- Credit terms for companies ease as mortgage conditions tighten
- Banks see QE as drag on profitability over next 6 months
The European Central Bank said lending conditions largely continued to improve in the third quarter, spurred by its asset-purchase program and tighter competition among banks.
Credit standards on loans to companies eased for the sixth consecutive quarter, the ECB’s Bank Lending Survey showed on Tuesday. Terms for mortgages tightened, with banks citing national regulation as the primary cause. A small majority of lenders reported an increase in profitability over the past six months as a result of the central bank’s quantitative-easing program, though a deterioration is seen over the next two quarters.
ECB policy makers are watching bank lending for signs that their monetary stimulus is being passed on to the real economy. With the euro-area recovery under threat from a stronger currency and an emerging-market slowdown, President Mario Draghi has said he’s ready to expand asset purchases if needed. The Governing Council meets in Malta on Wednesday and Thursday.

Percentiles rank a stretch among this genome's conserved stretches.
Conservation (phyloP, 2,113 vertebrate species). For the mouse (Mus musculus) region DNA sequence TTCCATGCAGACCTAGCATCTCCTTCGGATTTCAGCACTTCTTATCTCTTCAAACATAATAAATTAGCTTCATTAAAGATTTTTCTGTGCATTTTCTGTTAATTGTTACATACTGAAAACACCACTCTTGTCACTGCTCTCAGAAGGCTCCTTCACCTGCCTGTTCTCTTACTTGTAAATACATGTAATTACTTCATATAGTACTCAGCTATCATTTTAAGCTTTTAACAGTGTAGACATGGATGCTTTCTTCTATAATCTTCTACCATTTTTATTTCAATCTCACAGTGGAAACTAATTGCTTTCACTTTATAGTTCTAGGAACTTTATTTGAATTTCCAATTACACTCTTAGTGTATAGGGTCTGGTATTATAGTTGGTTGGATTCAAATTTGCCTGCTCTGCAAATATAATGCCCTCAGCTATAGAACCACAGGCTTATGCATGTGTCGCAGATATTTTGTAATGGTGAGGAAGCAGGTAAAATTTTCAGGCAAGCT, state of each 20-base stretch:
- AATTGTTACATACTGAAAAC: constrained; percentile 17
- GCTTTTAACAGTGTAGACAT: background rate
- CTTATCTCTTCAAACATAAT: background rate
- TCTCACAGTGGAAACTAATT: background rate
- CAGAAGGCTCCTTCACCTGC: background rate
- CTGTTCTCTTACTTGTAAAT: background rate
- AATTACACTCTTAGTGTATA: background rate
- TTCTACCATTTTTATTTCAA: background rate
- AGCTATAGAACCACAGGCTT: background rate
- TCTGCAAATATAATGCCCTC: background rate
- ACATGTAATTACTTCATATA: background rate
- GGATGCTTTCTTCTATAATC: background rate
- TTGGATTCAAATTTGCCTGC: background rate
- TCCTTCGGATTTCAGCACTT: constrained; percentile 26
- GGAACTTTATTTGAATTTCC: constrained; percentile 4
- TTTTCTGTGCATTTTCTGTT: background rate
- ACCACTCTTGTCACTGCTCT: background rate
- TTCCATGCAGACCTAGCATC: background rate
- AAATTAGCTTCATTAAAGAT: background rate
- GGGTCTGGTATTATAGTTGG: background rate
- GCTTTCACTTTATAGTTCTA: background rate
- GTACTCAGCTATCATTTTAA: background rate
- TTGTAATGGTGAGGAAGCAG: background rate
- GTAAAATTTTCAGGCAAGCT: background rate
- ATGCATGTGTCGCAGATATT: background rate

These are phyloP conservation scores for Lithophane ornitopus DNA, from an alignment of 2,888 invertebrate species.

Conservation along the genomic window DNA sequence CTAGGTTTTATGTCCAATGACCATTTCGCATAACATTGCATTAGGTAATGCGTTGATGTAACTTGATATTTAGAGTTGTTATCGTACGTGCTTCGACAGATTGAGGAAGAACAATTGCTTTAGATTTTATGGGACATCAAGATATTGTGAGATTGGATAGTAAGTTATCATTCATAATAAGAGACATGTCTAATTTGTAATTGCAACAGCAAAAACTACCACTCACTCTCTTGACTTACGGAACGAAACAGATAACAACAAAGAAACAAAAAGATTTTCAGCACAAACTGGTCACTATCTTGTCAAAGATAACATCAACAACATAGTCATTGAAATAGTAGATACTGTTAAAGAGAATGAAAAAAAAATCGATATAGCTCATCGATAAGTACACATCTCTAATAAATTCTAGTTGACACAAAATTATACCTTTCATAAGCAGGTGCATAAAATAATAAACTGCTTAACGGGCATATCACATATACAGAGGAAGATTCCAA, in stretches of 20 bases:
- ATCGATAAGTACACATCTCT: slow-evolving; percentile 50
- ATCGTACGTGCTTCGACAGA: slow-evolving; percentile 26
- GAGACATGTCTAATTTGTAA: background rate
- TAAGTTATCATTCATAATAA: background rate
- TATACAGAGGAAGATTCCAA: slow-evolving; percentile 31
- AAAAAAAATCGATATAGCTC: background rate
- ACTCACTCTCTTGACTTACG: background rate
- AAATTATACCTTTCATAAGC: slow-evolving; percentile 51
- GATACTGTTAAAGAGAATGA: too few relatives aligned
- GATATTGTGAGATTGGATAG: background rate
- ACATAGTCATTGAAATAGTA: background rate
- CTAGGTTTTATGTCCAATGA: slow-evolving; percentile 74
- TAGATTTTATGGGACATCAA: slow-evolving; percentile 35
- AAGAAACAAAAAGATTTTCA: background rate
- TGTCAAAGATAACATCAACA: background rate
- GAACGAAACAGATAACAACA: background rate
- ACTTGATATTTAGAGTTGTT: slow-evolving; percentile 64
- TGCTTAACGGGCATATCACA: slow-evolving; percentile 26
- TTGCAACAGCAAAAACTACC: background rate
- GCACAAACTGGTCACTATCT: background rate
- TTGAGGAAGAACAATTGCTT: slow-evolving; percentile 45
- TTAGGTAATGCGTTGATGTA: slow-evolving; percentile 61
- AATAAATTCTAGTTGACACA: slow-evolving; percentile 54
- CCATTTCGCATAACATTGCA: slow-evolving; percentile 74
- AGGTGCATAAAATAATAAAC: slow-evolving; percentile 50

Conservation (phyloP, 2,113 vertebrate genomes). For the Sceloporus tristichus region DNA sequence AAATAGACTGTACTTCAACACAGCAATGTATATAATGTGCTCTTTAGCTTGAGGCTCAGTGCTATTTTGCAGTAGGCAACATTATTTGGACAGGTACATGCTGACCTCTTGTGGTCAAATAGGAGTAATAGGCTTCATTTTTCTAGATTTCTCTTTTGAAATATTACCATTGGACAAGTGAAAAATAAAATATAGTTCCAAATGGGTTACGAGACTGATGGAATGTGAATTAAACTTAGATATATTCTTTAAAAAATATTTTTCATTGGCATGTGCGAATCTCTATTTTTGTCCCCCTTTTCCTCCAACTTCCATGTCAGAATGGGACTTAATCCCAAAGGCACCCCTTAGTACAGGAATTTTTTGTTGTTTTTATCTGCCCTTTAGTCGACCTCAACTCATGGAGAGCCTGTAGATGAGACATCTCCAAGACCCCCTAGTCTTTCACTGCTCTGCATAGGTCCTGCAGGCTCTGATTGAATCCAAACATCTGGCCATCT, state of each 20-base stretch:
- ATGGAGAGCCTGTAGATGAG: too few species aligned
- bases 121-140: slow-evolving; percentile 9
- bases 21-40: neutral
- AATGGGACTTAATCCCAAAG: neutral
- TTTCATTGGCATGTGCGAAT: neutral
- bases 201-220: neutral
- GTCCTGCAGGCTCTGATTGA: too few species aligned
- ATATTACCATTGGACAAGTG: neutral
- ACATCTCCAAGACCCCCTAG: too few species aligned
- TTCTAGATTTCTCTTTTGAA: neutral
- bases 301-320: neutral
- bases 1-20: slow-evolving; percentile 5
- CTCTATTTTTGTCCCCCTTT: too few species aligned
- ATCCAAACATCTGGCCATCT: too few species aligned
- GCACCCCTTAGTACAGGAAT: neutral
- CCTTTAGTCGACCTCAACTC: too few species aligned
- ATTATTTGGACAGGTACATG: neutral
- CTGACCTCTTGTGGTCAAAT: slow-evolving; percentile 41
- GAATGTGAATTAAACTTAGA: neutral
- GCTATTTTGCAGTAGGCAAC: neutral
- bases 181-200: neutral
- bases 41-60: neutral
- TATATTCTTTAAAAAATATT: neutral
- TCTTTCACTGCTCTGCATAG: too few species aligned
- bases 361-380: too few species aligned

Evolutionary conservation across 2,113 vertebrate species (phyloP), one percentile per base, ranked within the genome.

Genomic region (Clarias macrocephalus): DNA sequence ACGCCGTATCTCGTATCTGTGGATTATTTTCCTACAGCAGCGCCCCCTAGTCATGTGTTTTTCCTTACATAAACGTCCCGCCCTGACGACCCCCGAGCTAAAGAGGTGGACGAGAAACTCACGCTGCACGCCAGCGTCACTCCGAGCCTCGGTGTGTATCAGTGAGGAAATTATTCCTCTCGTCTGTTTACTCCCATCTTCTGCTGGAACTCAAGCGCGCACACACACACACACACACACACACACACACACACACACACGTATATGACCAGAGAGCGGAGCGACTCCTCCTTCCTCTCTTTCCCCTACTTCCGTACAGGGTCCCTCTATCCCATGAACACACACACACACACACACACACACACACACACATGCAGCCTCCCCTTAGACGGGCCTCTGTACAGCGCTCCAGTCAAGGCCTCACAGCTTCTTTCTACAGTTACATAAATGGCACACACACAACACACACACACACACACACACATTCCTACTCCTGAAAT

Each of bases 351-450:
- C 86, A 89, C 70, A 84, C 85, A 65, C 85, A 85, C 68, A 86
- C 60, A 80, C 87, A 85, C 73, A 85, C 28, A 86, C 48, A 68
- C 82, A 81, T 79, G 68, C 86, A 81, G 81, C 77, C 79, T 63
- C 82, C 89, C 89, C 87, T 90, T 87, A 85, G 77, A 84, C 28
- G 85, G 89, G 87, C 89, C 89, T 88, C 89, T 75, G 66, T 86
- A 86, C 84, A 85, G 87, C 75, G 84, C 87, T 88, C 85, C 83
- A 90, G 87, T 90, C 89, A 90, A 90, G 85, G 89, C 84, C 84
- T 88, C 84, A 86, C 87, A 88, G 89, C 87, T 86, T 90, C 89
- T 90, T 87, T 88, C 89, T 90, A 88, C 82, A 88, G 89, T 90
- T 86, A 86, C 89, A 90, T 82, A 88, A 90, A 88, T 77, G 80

“When negotiating on the conditions for new loans, banks continued to ease their terms and conditions on loans across all categories, mainly driven by a further narrowing of margins on average loans,” the ECB said in the report. “As with credit standards, the main factor contributing to the easing in terms and conditions was competition.”
The survey showed that banks used the extra liquidity from the ECB’s QE program to grant loans and purchase assets. Almost 4 out of 10 said they used the funds to lend to companies, while 14 percent increased mortgages and 36 percent expanded consumer credit and other loans to households.
Banks reported a “marginal net deterioration in retail funding, while access to the other main sources of funds, namely money markets, debt issuance and securitization, improved,” the report showed.